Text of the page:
PARIS. — Paris -- The presidential primaries in the United States, like the election campaign just finished in Britain, have posed an important debate on the role of the state in the economy. For the past 15 years monetarist and supply-side market economic doctrine has dominated economic policy-making in the United States and Britain.
If the two countries move now to a more interventionist approach, and increase public infrastructure investment, this can have an important international effect. The other major West European governments and Japan already practice a degree of state economic intervention condemned by Reaganite and Thatcherite theorists and politicians. As these countries today have the more successful economies, the intellectual battle is being won on the playing field -- or shall we say, in the marketplace.
You would think it common sense that good public health and education, and roads, railroads and other forms of public infrastructure, unprofitable in themselves, nonetheless generate wealth indirectly. A recent U.S. study concludes that industrial productivity growth was highest from 1960 to 1973 in exactly those countries which had the highest rate of non-military public infrastructure investment: Japan, West Germany, France.
From 1974 to 1989, the overall correlation was less marked, but the United States had the lowest percentage of gross national product spent on public investment and the lowest level of productivity increase. Alan Aschauer (in the Journal of Monetary Economics), says that global U.S. productivity (labor plus capital) grew by 2 percent annually in the 1950s and 1960s but only by 0.8 percent in the 1970s and early 1980s. At the same time growth in non-military public investment fell from 4.1 percent to 1.6 percent. He sees cause and effect in this.
An economist at the French national statistical institute argues that a direct relationship also exists between productivity and the level of skilled labor employed in industry. The tenth of French industry that employs the highest level of unskilled labor is the least productive. The tenth employing the most highly qualified labor is the most productive. Education and training equal productivity.
All this is why Germany is investing so heavily in public infrastructure in East Germany, and why investment in education is so high in most of Europe and in Japan. The U.S. and Britain, however, have for more than a decade neglected highways, railways and airports, insisting that whatever industry needed the market would motivate industry to build. Britain still has not even begun to build the rail line for high-speed traffic on its side of the Channel Tunnel.
Market doctrine has also held that privatization in Eastern Europe and the ex-Soviet Union would cause market forces to revitalize economies and generate growth. However, growth is slow in coming. It is relatively easy to privatize commerce -- shops, restaurants, etc. The main streets of Moscow now are lined with people buying and selling. But they are not producing. Productive enterprises are hard to privatize when obsolete and unproductive plants produce goods uncompetitive on international markets. Who would want them?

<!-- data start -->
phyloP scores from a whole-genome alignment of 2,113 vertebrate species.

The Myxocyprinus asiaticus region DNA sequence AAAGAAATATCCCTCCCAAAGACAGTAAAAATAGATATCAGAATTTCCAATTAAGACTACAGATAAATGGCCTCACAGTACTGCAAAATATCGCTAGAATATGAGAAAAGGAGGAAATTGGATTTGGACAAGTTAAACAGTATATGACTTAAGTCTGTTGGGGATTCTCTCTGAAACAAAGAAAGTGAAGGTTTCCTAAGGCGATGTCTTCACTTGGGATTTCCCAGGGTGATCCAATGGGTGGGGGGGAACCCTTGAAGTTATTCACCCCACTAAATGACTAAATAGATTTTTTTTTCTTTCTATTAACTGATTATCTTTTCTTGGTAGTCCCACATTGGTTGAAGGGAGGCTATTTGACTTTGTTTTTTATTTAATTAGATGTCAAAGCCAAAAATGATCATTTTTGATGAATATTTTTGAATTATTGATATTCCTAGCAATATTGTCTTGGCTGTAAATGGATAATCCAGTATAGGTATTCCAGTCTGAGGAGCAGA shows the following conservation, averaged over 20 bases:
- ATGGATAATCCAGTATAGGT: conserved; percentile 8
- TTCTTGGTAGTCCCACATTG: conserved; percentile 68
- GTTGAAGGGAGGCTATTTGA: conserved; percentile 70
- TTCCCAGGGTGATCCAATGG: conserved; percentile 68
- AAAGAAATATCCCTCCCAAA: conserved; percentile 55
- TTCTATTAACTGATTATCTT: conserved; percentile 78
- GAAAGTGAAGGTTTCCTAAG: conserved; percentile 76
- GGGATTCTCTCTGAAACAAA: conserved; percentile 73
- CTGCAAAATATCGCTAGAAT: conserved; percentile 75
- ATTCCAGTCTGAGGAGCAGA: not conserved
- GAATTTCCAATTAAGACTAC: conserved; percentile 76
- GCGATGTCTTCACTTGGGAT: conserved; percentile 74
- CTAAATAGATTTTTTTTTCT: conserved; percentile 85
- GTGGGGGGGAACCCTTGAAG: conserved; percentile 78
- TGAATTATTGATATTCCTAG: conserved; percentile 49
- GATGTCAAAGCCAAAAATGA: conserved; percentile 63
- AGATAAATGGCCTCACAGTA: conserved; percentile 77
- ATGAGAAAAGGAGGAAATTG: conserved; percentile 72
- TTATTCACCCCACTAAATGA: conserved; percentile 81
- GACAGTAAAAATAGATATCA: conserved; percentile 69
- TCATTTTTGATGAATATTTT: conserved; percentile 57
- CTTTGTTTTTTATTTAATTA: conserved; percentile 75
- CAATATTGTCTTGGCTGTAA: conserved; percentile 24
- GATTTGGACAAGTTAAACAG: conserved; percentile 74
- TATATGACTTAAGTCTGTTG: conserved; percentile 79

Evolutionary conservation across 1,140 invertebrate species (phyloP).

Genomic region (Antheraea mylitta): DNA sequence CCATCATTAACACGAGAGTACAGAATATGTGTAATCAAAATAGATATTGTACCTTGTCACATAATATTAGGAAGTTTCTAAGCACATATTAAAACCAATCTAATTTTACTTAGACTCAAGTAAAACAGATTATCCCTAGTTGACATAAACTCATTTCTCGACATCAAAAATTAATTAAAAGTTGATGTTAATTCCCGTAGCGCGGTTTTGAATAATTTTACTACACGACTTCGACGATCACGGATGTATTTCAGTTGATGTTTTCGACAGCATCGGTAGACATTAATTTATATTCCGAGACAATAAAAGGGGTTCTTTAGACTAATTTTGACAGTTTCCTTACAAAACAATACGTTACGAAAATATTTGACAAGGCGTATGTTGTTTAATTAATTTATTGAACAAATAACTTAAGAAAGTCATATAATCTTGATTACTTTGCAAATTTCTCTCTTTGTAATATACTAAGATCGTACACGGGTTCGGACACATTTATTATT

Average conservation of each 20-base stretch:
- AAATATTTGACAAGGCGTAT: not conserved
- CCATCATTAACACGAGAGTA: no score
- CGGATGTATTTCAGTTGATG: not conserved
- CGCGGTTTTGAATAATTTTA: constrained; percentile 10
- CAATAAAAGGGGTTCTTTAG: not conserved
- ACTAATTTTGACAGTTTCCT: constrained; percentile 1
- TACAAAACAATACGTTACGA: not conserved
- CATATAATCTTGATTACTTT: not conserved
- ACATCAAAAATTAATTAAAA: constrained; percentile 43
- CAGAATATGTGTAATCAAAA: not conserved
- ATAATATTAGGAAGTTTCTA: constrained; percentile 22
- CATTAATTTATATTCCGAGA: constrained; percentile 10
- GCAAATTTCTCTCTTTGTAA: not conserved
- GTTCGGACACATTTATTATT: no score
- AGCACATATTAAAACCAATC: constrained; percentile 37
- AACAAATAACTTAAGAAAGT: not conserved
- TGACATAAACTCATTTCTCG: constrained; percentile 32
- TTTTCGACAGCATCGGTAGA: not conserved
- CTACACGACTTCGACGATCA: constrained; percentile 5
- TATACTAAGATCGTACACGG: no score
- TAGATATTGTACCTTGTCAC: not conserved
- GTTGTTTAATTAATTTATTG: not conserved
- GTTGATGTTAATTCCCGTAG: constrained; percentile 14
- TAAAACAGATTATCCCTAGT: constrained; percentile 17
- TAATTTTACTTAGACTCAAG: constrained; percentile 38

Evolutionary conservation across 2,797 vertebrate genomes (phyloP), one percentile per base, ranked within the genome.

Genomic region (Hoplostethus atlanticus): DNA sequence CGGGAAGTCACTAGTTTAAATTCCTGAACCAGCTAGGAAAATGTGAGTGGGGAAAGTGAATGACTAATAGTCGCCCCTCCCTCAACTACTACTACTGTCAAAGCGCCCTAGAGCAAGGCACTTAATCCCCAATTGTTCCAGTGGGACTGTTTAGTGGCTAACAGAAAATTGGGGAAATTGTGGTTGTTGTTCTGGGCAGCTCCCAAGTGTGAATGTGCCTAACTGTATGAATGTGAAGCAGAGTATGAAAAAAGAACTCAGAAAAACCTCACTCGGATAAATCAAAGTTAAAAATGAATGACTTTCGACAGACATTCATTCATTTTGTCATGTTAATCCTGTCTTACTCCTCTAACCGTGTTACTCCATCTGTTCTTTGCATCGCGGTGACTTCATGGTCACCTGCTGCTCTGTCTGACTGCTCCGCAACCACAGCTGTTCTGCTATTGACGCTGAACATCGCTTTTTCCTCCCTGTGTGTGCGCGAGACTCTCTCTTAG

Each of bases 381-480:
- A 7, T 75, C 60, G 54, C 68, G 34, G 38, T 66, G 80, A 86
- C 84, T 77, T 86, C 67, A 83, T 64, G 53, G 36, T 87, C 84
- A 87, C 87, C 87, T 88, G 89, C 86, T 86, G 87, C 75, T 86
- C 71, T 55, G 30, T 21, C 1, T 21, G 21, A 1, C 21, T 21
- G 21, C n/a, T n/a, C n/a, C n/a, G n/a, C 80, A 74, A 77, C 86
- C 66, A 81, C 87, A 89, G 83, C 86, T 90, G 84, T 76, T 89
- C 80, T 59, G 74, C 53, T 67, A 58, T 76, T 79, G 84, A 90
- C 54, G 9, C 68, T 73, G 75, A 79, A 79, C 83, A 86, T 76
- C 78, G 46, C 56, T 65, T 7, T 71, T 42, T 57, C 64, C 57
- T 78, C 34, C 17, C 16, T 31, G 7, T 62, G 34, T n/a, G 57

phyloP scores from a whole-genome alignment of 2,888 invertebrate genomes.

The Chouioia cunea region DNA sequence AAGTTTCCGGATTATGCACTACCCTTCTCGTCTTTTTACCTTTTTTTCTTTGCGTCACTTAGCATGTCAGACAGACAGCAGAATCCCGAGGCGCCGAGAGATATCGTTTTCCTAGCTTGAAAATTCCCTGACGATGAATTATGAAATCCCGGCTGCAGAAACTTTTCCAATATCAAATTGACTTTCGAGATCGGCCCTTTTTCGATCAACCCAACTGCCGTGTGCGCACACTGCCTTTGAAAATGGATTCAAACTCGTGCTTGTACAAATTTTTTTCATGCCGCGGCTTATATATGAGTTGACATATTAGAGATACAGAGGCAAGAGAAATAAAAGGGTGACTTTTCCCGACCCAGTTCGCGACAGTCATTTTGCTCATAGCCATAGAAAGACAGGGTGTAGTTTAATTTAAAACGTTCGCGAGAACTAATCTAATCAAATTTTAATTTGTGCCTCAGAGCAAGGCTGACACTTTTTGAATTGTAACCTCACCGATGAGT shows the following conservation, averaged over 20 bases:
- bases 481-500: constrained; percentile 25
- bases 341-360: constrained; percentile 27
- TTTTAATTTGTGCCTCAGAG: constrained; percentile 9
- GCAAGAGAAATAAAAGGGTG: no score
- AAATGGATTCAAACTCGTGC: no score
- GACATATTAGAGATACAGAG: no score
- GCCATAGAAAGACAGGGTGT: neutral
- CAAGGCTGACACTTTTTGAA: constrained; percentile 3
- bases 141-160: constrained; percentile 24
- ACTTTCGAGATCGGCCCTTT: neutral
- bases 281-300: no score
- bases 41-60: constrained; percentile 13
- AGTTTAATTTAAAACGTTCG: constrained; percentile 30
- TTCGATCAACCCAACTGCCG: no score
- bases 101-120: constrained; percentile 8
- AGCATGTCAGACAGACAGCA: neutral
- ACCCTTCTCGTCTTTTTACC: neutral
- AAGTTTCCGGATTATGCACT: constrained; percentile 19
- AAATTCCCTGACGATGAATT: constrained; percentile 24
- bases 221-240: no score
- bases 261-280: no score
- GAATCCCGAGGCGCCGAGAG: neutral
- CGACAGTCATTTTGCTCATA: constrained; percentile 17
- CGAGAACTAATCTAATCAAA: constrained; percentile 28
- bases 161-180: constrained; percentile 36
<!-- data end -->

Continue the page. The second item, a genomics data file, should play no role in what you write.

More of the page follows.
Yet they provide employment and thus have a social value. They also have a political value in the negative respect that closing them and augmenting unemployment is politically destabilizing. For this reason the government agency responsible for East German privatization, the Treuhandanstalt, has been very cautious in demanding that those who buy up former state enterprises guarantee continuing investment and job protection. This has earned it criticism from such ideologically committed journals as The Economist, which protests that to combine ''social policy and industrial policy together in one institution'' jeopardizes both.
There also is a political cost in selling enterprises to Western buyers. The public risks seeing this as industrial abdication (''selling off the family jewels,'' as Harold MacMillan once said of Margaret Thatcher's privatizations.)
Moreover, even when the buyer makes a major commitment to modernization, it's not always a success. A recent Radio Free Europe report tells of General Electric's purchase in 1989 of the Hungarian electrical manufacturer, Tungsram, which was one of Eastern Europe's few successful enterprises, exporting to BMW and Mercedes and to Japanese car manufacturers.
Despite drastic efforts by the new GE managers, heavy investment in new equipment, and the advantage of low-cost Hungarian labor (one-tenth U.S. labor costs) Tungsram lost money in both 1990 and 1991, and goes on doing so. Overmanning was one problem, but the real ones, according to the company's head (George F. Varga), who had previously run GE's subsidiary in the Netherlands, were the attitudes and assumptions held by the work force.